Laughter may be a great way to erase differences and ease tensions between diverse parties -- as long as both sides are amused. Undercover Brother attempts to take that kind of light-hearted look at inter-racial encounters between blacks and whites with a campy, over-the-top approach that spoofs the diversity of these cultures.
Anton Jackson (Eddie Griffin), a funky, afro'd superhero, works alone in his quest for justice and solidarity among his black brothers. But when an evil plan threatens to sideline a black candidate's (Billy Dee Williams) presidential campaign, The Chief (Chi McBride) at the B.R.O.T.H.E.R.H.O.O.D. recruits him to help uncover the mastermind behind the machination. Working alongside a group of secret agents with note-worthy monikers like Conspiracy Brother (David Chappelle), Smart Brother (Gary Anthony Williams) and Sistah Girl (Aunjanue Ellis), he goes undercover as an employee at Multinational Inc to expose the plot's instigators: Mr. Feather (Chris Kattan) and The Man.
However the well-heeled champion of color's mission is brought to a standstill when Penelope Snow (Denise Richards) shows up at his office. Blonde, buxom and leggy, she is not only a distraction (sent in by The Man), but also the object of repeated sexual conversations, innuendos and quips between Jackson and his cronies back at the agency. It takes some serious reining in of male hormones by Sistah Girl to get the covert operation back on track and keep the storyline moving along.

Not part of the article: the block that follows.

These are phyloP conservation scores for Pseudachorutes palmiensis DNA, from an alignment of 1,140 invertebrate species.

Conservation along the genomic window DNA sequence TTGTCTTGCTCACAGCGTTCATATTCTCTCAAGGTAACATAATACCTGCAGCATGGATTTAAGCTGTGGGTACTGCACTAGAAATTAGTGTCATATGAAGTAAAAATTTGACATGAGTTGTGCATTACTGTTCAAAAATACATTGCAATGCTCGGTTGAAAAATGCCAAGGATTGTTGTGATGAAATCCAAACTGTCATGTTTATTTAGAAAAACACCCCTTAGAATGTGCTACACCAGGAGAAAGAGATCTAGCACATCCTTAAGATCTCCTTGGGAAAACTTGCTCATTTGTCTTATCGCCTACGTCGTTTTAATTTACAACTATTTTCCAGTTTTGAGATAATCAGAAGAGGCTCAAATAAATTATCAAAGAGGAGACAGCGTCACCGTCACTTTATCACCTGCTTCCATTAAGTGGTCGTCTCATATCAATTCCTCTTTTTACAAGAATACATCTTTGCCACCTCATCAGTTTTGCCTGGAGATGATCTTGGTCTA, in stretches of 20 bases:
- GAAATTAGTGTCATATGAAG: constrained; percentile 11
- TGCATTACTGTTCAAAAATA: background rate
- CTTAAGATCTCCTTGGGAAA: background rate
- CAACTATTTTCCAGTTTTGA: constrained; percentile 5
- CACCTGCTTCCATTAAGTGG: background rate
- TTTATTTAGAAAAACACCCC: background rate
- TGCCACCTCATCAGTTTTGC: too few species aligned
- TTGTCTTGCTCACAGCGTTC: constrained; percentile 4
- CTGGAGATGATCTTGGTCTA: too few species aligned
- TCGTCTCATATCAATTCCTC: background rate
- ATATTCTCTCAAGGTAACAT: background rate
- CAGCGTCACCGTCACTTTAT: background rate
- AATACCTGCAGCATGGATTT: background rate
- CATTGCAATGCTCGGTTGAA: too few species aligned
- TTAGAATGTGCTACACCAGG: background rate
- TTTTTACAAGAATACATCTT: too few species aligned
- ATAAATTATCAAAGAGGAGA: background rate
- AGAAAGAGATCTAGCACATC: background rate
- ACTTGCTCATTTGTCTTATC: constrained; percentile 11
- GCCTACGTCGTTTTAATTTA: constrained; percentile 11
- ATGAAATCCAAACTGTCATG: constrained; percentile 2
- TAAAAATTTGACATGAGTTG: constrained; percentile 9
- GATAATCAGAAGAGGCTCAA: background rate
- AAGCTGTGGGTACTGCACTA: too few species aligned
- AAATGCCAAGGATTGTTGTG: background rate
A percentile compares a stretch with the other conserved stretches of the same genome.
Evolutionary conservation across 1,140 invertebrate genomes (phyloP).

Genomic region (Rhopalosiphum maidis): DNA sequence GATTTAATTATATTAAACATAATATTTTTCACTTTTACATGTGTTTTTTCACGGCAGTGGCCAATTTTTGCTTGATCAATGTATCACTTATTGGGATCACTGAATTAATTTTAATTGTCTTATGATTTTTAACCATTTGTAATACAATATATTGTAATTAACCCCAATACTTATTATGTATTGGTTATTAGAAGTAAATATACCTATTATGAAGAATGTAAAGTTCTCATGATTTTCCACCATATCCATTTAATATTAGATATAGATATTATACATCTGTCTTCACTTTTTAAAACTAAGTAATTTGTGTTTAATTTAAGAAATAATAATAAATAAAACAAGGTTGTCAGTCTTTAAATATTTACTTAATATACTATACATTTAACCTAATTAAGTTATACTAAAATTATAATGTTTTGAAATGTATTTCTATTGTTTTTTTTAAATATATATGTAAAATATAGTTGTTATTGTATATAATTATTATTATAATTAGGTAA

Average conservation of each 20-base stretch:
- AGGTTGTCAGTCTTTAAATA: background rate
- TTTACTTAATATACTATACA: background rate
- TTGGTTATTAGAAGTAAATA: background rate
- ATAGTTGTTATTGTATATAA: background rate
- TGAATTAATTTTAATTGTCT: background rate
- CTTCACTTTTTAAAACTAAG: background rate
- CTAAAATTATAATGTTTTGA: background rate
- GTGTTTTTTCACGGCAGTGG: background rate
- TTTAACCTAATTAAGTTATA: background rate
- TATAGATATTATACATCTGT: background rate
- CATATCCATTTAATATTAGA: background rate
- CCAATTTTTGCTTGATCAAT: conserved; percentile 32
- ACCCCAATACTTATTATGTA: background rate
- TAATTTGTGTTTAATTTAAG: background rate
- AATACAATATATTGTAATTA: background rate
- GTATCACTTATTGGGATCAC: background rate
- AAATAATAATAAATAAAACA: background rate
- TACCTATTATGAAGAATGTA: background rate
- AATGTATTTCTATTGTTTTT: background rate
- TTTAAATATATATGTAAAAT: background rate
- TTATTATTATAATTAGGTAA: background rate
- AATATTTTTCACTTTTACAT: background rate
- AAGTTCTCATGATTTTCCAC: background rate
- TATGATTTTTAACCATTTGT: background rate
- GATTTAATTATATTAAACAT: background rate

With big-hair and 70's styles easing back into fashion, it comes as no surprise that movies should take a poke at the antics of a bygone era. Unfortunately, this updated parody has added elements of questionable language (including sexual expletives and racial slurs), numerous drug references and the embellished disembowelment of some unlucky security guards.
Mired down in sexual vulgarities and crude jokes, it's hard to defend the film's meager messages of interracial co-operation and cultural pride. With little family viewing appeal, Undercover Brother might be one comedy best left under wraps.